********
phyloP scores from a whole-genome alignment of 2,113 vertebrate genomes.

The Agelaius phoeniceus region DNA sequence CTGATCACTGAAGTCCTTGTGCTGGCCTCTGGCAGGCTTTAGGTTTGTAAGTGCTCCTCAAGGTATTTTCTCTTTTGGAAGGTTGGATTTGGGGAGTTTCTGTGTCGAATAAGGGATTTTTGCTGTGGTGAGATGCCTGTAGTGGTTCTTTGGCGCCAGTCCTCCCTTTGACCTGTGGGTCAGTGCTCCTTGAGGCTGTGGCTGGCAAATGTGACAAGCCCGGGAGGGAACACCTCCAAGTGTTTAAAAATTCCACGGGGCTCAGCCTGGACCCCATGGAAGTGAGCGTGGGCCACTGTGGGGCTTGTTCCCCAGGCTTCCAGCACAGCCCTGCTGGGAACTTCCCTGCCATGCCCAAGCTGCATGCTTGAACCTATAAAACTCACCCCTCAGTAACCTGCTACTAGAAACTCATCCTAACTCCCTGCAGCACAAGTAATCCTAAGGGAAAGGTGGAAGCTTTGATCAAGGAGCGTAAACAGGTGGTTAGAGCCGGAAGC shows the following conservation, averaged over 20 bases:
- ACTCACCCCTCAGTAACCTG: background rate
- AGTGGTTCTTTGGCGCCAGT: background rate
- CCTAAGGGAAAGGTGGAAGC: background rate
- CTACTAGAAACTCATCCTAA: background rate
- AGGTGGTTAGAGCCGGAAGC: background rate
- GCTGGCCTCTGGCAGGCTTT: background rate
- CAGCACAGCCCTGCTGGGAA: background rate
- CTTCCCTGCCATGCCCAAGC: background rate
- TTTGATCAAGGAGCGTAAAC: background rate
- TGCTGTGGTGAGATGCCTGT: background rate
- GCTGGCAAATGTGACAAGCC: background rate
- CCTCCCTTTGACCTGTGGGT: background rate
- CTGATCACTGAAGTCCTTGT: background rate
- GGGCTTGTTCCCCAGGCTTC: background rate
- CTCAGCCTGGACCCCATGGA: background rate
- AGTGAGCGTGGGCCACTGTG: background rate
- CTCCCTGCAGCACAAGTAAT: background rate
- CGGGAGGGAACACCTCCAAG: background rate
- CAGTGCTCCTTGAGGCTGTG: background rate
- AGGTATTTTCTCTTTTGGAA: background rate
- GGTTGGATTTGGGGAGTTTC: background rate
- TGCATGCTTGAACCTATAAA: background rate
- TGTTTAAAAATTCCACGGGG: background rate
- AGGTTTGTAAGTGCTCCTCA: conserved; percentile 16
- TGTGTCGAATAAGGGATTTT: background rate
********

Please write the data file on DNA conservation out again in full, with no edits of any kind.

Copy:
phyloP scores from a whole-genome alignment of 2,113 vertebrate genomes.

The Agelaius phoeniceus region DNA sequence CTGATCACTGAAGTCCTTGTGCTGGCCTCTGGCAGGCTTTAGGTTTGTAAGTGCTCCTCAAGGTATTTTCTCTTTTGGAAGGTTGGATTTGGGGAGTTTCTGTGTCGAATAAGGGATTTTTGCTGTGGTGAGATGCCTGTAGTGGTTCTTTGGCGCCAGTCCTCCCTTTGACCTGTGGGTCAGTGCTCCTTGAGGCTGTGGCTGGCAAATGTGACAAGCCCGGGAGGGAACACCTCCAAGTGTTTAAAAATTCCACGGGGCTCAGCCTGGACCCCATGGAAGTGAGCGTGGGCCACTGTGGGGCTTGTTCCCCAGGCTTCCAGCACAGCCCTGCTGGGAACTTCCCTGCCATGCCCAAGCTGCATGCTTGAACCTATAAAACTCACCCCTCAGTAACCTGCTACTAGAAACTCATCCTAACTCCCTGCAGCACAAGTAATCCTAAGGGAAAGGTGGAAGCTTTGATCAAGGAGCGTAAACAGGTGGTTAGAGCCGGAAGC shows the following conservation, averaged over 20 bases:
- ACTCACCCCTCAGTAACCTG: background rate
- AGTGGTTCTTTGGCGCCAGT: background rate
- CCTAAGGGAAAGGTGGAAGC: background rate
- CTACTAGAAACTCATCCTAA: background rate
- AGGTGGTTAGAGCCGGAAGC: background rate
- GCTGGCCTCTGGCAGGCTTT: background rate
- CAGCACAGCCCTGCTGGGAA: background rate
- CTTCCCTGCCATGCCCAAGC: background rate
- TTTGATCAAGGAGCGTAAAC: background rate
- TGCTGTGGTGAGATGCCTGT: background rate
- GCTGGCAAATGTGACAAGCC: background rate
- CCTCCCTTTGACCTGTGGGT: background rate
- CTGATCACTGAAGTCCTTGT: background rate
- GGGCTTGTTCCCCAGGCTTC: background rate
- CTCAGCCTGGACCCCATGGA: background rate
- AGTGAGCGTGGGCCACTGTG: background rate
- CTCCCTGCAGCACAAGTAAT: background rate
- CGGGAGGGAACACCTCCAAG: background rate
- CAGTGCTCCTTGAGGCTGTG: background rate
- AGGTATTTTCTCTTTTGGAA: background rate
- GGTTGGATTTGGGGAGTTTC: background rate
- TGCATGCTTGAACCTATAAA: background rate
- TGTTTAAAAATTCCACGGGG: background rate
- AGGTTTGTAAGTGCTCCTCA: conserved; percentile 16
- TGTGTCGAATAAGGGATTTT: background rate